Does Python need a '>>>' operator?

Bengt Richter bokr at oz.net
Tue Jun 11 12:01:04 CEST 2002


On Mon, 10 Jun 2002 14:11:31 +0300 (IDT), Beni Cherniavksy <cben at techunix.technion.ac.il> wrote:

>On 2002-06-10, Ken Seehof wrote:
>
>> Beni Cherniavsky <cben at tx.technion.ac.il> wrote:
>> > I just got another idea: use 0x1234 for 0-filled numbers and 1xABCD for
>> > 1-filled ones.  That way you impose no restrictions on what follows the
If there are no restrictions, 1x7 must have a meaning.
What do you want it to mean?

>> > prefix and keep backward compatibility.  0xFFFFFFFF stays a 2^n-1
>> > _positive_ number, as it should be.  The look of 1x is weird at first but
>> > it is very logical...
[...]
Well, consider the logic of a different format: The prefix is always 0h
and the hex data part always includes just enough duplicated-as-necessary
sign bits to make the first hex digit 0 for positive numbers and f for negative.

IOW, you could pretend to store the integer value in a 4*k bit wide register,
where k is just large enough so the top 4 bits are either all 0 or all 1.
Then just print with k hex digits for the data.

A previous version had a bug for sure, and I never got around to fixing it
and posting it to answer Martin's last objection. Still no guarantees, but
the version below illustrates the format...

[Martin]
>Unfortunately, you cannot represent such a number in hex, atleast not
>under any of the usual conventions: the convention is that you can
>strip infinitely many leading zeroes, but stripping off infinitely many
>leading ones is confusing.
>
With Greg Ewing's suggestion (to make sure leading hex digits are 0 or F rather
than just having 0 or 1 in the msb of the first hex digit to indicate sign, as
I had first suggested), I think it can be done very clearly:

Pretend that you have printed with extra width (e.g., infinite) and just strip
leading duplicate 0's or F's from the left of the data part until you have either
0h0.... or 0hF....

This illustrates the format, anyway:

 >>> def newhex(n, width=0):
 ...     """prints hex bits with leading 0 for positive and leading f for negative"""
 ...     if n<0: nh = ((~long(n))<<4)&long(n)
 ...     else:   nh = (( long(n))<<4)&(~long(n))
 ...     nh = len('%x' % nh)
 ...     ret =  '0h%s%x' % ((n>0 and '0' or ''),long(n)&((1L<<(nh*4))-1))
 ...     if width>len(ret):
 ...         return '0h'+ret[2]*(width-len(ret))+ret[2:]
 ...     else:
 ...         return ret
 ...
 >>> for i in range(12): print '%16s%16s' % (newhex( 1L<<i   ), newhex(-1L<<i   ))
 ...
             0h01             0hf
             0h02            0hfe
             0h04            0hfc
             0h08            0hf8
            0h010            0hf0
            0h020           0hfe0
            0h040           0hfc0
            0h080           0hf80
           0h0100           0hf00
           0h0200          0hfe00
           0h0400          0hfc00
           0h0800          0hf800
 >>>
 >>> for i in range(12): print '%16s%16s' % (newhex( 7L<<i   ), newhex(-7L<<i   ))
 ...
             0h07            0hf9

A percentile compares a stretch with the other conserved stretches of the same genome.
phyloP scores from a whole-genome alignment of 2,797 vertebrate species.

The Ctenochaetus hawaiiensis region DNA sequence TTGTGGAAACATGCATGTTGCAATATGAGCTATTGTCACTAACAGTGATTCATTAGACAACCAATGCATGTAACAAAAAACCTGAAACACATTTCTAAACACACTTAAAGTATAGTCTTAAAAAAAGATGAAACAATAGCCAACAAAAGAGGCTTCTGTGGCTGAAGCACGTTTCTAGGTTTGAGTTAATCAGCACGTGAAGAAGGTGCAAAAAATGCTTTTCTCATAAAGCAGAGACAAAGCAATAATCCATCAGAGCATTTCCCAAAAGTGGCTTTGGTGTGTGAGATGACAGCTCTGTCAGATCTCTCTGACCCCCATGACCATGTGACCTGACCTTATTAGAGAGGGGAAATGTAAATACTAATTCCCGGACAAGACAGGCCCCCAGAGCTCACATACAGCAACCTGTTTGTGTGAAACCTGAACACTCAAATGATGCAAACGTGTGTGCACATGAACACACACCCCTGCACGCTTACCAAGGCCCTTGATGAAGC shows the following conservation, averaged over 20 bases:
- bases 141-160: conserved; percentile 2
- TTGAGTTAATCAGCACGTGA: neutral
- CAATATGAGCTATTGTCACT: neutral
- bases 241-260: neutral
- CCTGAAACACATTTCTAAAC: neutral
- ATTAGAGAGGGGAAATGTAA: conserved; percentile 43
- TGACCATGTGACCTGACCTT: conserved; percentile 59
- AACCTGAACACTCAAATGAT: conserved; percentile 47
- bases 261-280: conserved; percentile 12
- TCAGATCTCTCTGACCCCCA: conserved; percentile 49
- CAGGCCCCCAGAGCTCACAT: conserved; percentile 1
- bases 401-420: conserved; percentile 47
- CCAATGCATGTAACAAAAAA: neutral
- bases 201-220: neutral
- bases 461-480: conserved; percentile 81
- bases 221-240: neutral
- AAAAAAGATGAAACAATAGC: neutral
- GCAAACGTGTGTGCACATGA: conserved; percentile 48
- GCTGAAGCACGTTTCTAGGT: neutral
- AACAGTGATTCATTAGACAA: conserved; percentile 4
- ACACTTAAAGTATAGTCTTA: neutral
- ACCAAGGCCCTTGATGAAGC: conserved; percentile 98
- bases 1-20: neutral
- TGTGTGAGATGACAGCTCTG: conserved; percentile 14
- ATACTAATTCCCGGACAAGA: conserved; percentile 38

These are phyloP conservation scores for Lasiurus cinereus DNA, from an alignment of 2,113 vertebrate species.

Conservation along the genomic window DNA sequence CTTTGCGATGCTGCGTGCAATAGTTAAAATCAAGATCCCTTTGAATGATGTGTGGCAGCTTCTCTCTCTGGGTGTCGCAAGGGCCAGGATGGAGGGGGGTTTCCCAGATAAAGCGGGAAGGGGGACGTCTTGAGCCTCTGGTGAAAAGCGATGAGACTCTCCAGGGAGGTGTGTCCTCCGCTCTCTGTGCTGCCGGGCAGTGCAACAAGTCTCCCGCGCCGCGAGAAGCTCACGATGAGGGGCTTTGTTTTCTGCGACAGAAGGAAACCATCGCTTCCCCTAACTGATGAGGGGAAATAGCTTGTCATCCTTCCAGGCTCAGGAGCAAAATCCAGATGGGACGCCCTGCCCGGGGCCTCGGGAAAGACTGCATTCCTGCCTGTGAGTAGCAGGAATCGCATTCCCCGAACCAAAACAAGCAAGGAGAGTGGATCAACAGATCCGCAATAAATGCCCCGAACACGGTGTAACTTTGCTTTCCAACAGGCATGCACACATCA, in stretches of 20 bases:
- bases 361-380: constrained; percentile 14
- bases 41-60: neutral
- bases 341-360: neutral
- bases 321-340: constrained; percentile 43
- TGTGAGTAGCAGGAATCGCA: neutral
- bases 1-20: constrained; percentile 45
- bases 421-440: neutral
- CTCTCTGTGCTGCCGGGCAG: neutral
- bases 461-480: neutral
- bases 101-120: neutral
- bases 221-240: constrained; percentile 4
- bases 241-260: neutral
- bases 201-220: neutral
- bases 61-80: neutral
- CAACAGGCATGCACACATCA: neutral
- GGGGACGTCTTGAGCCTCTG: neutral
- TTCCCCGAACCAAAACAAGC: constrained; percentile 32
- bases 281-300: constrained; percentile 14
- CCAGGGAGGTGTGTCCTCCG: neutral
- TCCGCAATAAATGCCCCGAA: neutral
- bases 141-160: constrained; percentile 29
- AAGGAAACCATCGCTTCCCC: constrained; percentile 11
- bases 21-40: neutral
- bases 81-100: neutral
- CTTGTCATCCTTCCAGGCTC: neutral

0h0e            0hf2
            0h01c           0hfe4
            0h038           0hfc8
            0h070           0hf90
            0h0e0           0hf20
           0h01c0          0hfe40
           0h0380          0hfc80
           0h0700          0hf900
           0h0e00          0hf200
          0h01c00         0hfe400
          0h03800         0hfc800
 >>> for i in range(12): print '%16s%16s' % (newhex( 1L<<i,5), newhex(-1L<<i,5))
 ...
            0h001           0hfff
            0h002           0hffe
            0h004           0hffc
            0h008           0hff8
            0h010           0hff0
            0h020           0hfe0
            0h040           0hfc0
            0h080           0hf80
           0h0100           0hf00
           0h0200          0hfe00
           0h0400          0hfc00
           0h0800          0hf800
 >>> for i in range(12): print '%16s%16s' % (newhex( 1L<<i,10), newhex(-1L<<i,10))
 ...
       0h00000001      0hffffffff
       0h00000002      0hfffffffe
       0h00000004      0hfffffffc
       0h00000008      0hfffffff8
       0h00000010      0hfffffff0
       0h00000020      0hffffffe0
       0h00000040      0hffffffc0
       0h00000080      0hffffff80
       0h00000100      0hffffff00
       0h00000200      0hfffffe00
       0h00000400      0hfffffc00
       0h00000800      0hfffff800
 >>> for n in xrange(-32,33,4): print '%3d %16X %s' % (n,n,newhex(n))
 ...
 -32         FFFFFFE0 0hfe0
 -28         FFFFFFE4 0hfe4
 -24         FFFFFFE8 0hfe8
 -20         FFFFFFEC 0hfec
 -16         FFFFFFF0 0hf0
 -12         FFFFFFF4 0hf4
  -8         FFFFFFF8 0hf8
  -4         FFFFFFFC 0hfc
   0                0 0h0
   4                4 0h04
   8                8 0h08
  12                C 0h0c
  16               10 0h010
  20               14 0h014
  24               18 0h018
  28               1C 0h01c
  32               20 0h020

After 0h0 or 0hf there are no restrictions to the hex that follows (or doesn't),
and the abstract integer value is unambiguously determinable.

Regards,
Bengt Richter



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